We resent the accusations that CRT has frequently levelled at us that itinerant liveaboard boaters on the Kennet and Avon Canal rarely move, do not comply with the law and are not ‘genuine’ continuous cruisers. The vast majority of boat dwellers without home moorings travel to a different place every 14 days as they are required to do by the British Waterways Act 1995, except when it is reasonable to stay longer. For those who do not, CRT has clear enforcement powers that it can use. It is unfortunate that a group of people that is subjected to an prejudiced accusation of this nature simply has no power to bring an action for defamation against the accuser. We rely on the good sense and goodwill of B&NES Council to see through such attempts to discredit our community. Boat dwellers without home moorings are customers of CRT and should be treated equally to any other customers and not as second-class citizens.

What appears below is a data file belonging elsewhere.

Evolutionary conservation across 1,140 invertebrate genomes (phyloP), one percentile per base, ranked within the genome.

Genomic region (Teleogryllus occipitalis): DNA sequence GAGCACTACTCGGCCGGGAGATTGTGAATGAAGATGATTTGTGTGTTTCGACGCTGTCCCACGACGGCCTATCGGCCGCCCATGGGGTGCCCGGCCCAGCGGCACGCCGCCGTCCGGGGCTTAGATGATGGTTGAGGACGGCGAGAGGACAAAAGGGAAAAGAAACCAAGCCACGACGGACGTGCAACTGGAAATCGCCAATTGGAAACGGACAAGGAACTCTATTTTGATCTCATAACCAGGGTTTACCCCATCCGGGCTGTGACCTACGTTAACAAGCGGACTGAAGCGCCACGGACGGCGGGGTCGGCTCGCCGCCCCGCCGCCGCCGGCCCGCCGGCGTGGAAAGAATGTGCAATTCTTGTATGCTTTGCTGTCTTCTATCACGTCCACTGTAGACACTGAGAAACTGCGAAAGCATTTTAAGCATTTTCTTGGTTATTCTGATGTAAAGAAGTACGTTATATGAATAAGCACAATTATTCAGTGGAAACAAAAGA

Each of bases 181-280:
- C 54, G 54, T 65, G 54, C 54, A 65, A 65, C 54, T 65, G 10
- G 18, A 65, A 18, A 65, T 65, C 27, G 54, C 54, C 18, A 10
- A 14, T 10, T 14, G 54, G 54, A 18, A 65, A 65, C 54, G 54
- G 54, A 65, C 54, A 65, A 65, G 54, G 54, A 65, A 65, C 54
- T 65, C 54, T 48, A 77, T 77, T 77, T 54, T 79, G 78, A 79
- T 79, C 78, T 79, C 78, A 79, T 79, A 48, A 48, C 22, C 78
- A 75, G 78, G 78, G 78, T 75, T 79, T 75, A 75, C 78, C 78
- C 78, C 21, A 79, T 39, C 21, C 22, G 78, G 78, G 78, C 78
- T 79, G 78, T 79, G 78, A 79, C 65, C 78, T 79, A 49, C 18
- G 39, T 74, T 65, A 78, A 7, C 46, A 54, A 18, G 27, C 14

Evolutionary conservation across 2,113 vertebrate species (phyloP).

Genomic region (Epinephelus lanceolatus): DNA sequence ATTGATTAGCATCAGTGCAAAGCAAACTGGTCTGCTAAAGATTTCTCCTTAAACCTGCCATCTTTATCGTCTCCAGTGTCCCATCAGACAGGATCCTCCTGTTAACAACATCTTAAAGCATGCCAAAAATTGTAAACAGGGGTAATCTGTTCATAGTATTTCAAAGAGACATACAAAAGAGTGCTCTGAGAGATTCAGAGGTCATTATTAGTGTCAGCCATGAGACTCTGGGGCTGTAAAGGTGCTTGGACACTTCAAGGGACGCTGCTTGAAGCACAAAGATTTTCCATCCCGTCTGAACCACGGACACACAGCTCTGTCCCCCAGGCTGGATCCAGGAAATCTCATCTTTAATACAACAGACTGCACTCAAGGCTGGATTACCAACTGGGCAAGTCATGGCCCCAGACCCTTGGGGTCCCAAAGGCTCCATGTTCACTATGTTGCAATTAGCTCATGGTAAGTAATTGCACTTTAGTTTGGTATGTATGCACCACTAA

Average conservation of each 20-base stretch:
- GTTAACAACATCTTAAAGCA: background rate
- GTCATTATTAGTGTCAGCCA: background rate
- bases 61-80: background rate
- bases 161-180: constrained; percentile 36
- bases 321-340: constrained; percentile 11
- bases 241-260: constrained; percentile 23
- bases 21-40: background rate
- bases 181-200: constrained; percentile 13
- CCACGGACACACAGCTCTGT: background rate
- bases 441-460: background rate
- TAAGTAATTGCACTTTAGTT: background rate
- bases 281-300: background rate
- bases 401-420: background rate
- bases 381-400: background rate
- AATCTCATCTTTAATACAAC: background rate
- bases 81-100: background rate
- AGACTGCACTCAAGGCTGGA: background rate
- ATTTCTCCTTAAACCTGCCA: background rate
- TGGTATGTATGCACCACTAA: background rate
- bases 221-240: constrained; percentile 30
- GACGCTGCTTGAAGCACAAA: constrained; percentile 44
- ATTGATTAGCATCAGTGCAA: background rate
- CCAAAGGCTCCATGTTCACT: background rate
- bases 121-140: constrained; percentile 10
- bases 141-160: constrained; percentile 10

In addition, we would remind the Council that despite CRT’s frequent statements that it is not a housing authority, it is unmistakeably a landlord. CRT lets residential moorings to boat dwellers and issues Houseboat Certificates; from its own statistics at least 18% of licensed boats are the boater’s sole or main home. It also lets a small number of residential buildings. As a landlord, it has a duty of care to those who live on its water and land.

We also wish to remind the Council that despite the accusations of CRT that itinerant liveaboard boat dwellers are gaining an improper personal benefit that is at odds with CRT’s charitable objects, the rights of boat dwellers are contained in statute in the British Waterways Acts, not the charity’s articles of association. This was stated in Parliament by Lord Taylor of Holbeach in the debate on the British Waterways (Transfer of Functions) Order on 25 June 2012.